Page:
Wondering how to care for a philodendron gloriosum? This type of philodendron might be hard to get your hands on, but philodendron gloriosum care isn’t rocket science. Learn all about it here!
The gorgeous heart-shaped philodendron gloriosum!
I am so excited to finally be writing about the philodendron gloriosum! There is a seemingly endless variety of philodendrons you can collect, but some of them are harder to get your hands on than others.
The philodendron gloriosum was one of those plants for me. I just wasn’t willing to pay the price for it until I got one for a great deal. And isn’t it gorgeous? It’s quickly climbing on my list of favorite plants!
What is a philodendron gloriosum?
Philodendron is a genus of plants, and gloriosum is the species of plant within the philodendron genus. The lovely philodendron gloriosum is native to Colombia, where it grows along the ground in warm, humid environments.
Along the ground? Yes! In its native habitat, gloriosum plants tend to vine along the group instead of climbing. But as smaller potted planted, they tend to be upright and wide in their growth pattern.
The leaves are large, even in their juvenile form. They are a lighter green when they first unfurl, eventually deepening into a gorgeous deep green. And the finish on them—velvety. Much like the philodendron micans.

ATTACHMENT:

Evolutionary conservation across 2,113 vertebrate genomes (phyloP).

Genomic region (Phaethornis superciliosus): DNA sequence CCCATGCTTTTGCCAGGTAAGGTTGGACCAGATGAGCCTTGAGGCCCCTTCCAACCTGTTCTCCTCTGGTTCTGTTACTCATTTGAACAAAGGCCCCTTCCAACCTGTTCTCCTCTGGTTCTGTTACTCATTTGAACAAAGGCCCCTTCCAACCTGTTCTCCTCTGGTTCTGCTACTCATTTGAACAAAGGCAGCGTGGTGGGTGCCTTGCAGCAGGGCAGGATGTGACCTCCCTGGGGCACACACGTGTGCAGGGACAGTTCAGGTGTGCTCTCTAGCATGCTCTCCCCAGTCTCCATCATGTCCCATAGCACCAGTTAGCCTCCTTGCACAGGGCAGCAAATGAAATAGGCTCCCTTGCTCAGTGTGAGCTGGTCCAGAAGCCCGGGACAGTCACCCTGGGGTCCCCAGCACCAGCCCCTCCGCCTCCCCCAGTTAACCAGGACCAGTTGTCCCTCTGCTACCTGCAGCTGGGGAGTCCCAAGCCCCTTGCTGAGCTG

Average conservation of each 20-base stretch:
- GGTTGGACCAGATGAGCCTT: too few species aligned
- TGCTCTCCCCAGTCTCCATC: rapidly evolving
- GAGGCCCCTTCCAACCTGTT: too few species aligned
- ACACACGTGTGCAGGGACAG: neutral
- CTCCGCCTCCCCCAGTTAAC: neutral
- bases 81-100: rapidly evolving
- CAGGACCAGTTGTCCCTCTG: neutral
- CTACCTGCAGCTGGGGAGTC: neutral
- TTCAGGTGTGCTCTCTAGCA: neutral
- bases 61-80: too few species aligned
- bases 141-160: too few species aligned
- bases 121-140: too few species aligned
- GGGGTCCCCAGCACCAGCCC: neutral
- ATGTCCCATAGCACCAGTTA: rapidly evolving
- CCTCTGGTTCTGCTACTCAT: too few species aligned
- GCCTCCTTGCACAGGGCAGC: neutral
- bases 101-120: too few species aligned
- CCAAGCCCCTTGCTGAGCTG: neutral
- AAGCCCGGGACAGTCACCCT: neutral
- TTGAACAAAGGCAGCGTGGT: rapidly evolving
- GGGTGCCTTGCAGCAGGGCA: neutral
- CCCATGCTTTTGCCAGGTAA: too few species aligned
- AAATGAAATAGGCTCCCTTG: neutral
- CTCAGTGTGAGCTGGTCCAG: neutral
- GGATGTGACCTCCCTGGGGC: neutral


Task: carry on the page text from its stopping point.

The veining on the heart-shaped leaves is much lighter, often having a somewhat pink tinge to it. The leaves can also have a pink tinge along the edges, though this can vary in intensity.
Why is the philodendron gloriosum so expensive?
A loaded question for sure! There are a number of reasons why any plant is expensive. They can range from growth method and growth rate to popularity and hardiness.
I’d say the philodendron gloriosum is so expensive because it is not a fast grower, meaning that creating new plants takes longer than it might with some other plants. It’s also very popular, and there aren’t any being mass produced—and you know what low supply and high demand means!
If you want to get your hands on a philodendron gloriosum, I would recommend checking out a local nursery. Their prices tend to be high, but you know you’re getting a quality plant.